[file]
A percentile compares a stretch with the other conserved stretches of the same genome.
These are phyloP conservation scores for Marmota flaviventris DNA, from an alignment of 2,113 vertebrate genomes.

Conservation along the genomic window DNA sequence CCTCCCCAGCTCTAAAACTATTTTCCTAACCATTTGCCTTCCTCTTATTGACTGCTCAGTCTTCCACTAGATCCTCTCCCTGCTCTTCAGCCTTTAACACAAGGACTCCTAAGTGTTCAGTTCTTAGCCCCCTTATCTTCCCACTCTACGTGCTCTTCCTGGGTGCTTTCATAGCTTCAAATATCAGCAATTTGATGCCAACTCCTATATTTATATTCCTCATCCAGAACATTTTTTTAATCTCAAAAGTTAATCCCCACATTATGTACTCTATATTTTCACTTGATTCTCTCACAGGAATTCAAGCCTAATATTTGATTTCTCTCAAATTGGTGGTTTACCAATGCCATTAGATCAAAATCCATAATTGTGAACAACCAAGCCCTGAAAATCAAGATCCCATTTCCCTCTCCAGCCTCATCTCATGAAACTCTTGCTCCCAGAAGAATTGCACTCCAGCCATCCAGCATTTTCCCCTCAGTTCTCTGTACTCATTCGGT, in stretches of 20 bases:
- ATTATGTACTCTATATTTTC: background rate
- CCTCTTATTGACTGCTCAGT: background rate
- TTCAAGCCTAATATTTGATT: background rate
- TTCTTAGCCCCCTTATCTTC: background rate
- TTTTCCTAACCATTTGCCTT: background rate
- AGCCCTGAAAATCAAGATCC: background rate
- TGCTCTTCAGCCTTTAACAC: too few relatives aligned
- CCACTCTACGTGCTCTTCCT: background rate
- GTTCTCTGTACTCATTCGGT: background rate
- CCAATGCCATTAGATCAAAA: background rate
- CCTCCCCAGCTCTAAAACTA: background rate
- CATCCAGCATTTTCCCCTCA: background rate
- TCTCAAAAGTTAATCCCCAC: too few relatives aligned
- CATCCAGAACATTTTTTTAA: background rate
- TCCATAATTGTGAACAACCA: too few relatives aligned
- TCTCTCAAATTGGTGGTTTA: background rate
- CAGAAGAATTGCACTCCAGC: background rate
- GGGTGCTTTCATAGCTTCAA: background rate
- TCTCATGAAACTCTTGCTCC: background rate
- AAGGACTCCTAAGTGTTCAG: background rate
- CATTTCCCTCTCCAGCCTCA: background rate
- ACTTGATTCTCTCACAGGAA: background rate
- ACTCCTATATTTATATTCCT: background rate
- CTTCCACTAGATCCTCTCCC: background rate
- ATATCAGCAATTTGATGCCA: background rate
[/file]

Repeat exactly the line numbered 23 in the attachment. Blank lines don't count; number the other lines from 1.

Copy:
- AAGGACTCCTAAGTGTTCAG: background rate